Coronavirus and cancer

We know it’s a worrying time for people with cancer, we have information to help. If you have symptoms of cancer contact your doctor.

Read our information about coronavirus and cancer

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Cabazitaxel (Jevtana)

Cabazitaxel is a type of chemotherapy. You might have it as a treatment for prostate cancer that has spread (advanced prostate cancer).

How cabazitaxel works

Cabazitaxel works by stopping cancer cells from separating into two new cells. This blocks the growth of the cancer. 

How you have cabazitaxel

You have cabazitaxel as a drip into your bloodstream (intravenously).

Into your bloodstream

You have treatment through a thin short tube (a cannula) that goes into a vein in your arm each time you have treatment.

Or you might have treatment through a long line: a central line, a PICC line or a portacath. These are long plastic tubes that give the drug into a large vein in your chest. The tube stays in place throughout the course of treatment.

When you have cabazitaxel

You have cabazitaxel in cycles of treatment. Each cycle is a 3 week period. This means that you have a cabazitaxel drip once every 3 weeks.

You also take steroids (prednisolone) as tablets every morning, after breakfast. 

Tests

You have blood tests before and during your treatment. They check your levels of blood cells and other substances in the blood. They also check how well your liver and kidneys are working.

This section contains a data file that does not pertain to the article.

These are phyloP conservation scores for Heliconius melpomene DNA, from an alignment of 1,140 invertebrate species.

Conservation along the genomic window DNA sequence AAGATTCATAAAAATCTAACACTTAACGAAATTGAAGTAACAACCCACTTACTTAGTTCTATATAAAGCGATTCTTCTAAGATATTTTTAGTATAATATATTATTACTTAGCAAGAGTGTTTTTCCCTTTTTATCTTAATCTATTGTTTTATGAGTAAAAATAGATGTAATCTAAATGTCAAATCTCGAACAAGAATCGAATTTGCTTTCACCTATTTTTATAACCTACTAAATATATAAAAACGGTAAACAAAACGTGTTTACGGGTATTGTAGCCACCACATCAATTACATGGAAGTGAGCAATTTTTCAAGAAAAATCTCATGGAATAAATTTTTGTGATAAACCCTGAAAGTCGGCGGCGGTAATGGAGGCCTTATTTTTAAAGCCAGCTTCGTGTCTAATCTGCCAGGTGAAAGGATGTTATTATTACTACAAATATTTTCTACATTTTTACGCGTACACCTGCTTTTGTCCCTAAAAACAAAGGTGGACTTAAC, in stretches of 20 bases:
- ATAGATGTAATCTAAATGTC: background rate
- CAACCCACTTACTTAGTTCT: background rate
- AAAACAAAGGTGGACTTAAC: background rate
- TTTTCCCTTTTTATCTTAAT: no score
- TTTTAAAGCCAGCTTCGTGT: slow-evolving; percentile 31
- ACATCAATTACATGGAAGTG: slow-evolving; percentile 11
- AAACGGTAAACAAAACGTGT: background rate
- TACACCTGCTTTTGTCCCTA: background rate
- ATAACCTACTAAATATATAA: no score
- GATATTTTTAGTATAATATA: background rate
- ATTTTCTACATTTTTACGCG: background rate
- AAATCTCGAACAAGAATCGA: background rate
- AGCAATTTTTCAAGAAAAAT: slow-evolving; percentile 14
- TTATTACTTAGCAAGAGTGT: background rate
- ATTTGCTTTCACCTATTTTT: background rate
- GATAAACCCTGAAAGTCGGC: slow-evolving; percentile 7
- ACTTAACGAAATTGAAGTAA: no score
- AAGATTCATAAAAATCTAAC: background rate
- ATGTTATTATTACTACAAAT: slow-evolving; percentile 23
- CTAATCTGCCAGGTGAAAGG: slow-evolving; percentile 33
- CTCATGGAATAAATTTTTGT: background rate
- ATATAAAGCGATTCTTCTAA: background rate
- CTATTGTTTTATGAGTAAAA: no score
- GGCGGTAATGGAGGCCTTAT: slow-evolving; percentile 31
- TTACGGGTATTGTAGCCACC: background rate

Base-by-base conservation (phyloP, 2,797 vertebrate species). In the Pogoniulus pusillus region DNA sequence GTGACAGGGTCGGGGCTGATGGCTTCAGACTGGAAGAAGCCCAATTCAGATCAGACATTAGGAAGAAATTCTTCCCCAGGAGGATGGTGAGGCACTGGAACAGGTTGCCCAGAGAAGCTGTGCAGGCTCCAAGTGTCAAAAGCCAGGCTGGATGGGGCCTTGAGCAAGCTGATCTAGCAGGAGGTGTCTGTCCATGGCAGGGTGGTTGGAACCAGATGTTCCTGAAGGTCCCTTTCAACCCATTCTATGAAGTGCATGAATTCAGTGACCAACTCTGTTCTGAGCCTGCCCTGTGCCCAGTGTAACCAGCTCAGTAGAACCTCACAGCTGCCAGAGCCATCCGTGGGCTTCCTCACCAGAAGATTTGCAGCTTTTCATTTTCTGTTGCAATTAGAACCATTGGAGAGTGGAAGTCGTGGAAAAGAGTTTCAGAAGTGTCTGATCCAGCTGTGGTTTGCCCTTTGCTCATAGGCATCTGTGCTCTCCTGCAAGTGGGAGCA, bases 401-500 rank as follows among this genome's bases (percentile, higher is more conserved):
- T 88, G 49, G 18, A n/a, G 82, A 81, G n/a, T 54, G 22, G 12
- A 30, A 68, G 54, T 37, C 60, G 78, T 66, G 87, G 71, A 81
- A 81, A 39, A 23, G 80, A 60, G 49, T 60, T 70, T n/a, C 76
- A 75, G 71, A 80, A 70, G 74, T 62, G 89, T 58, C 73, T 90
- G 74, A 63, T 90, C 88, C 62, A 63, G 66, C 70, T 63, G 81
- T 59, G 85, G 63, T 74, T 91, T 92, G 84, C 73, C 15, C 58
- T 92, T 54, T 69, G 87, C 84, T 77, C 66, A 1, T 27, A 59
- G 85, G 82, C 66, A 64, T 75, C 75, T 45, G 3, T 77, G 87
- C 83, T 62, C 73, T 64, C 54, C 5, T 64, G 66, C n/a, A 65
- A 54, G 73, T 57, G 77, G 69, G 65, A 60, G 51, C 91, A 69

Side effects

We haven't listed all the side effects. It's very unlikely that you will have all of these side effects, but you might have some of them at the same time.

How often and how severe the side effects are can vary from person to person. They also depend on what other treatments you're having. For example, your side effects could be worse if you're also having other drugs or radiotherapy.

When to contact your team

Your doctor, nurse or pharmacist will go through the possible side effects. They will monitor you closely during treatment and check how you are at your appointments. Contact your advice line as soon as possible if:

  • you have severe side effects 
  • your side effects aren’t getting any better
  • your side effects are getting worse

Early treatment can help manage side effects better. 

Contact your doctor or nurse immediately if you have signs of infection, including a temperature above 37.5C or below 36C.

Common side effects

These side effects happen in more than 10 in 100 people (10%). You might have one or more of them. They include:

Risk of infection

Increased risk of getting an infection is due to a drop in white blood cells. Symptoms include a change in temperature, aching muscles, headaches, feeling cold and shivery and generally unwell. You might have other symptoms depending on where the infection is.

Infections can sometimes be life threatening. You should contact your advice line urgently if you think you have an infection. 

Breathlessness and looking pale

You might be breathless and look pale due to a drop in red blood cells. This is called anaemia.

Bruising and bleeding

This is due to a drop in the number of platelets in your blood. These blood cells help the blood to clot when we cut ourselves. You may have nosebleeds or bleeding gums after brushing your teeth. Or you may have lots of tiny red spots or bruises on your arms or legs (known as petechia).

Loss of appetite and weight loss

You might not feel like eating and may lose weight. It is important to eat as much as you can. Eating several small meals and snacks throughout the day can be easier to manage. You can talk to a dietitian if you are concerned about your appetite or weight loss.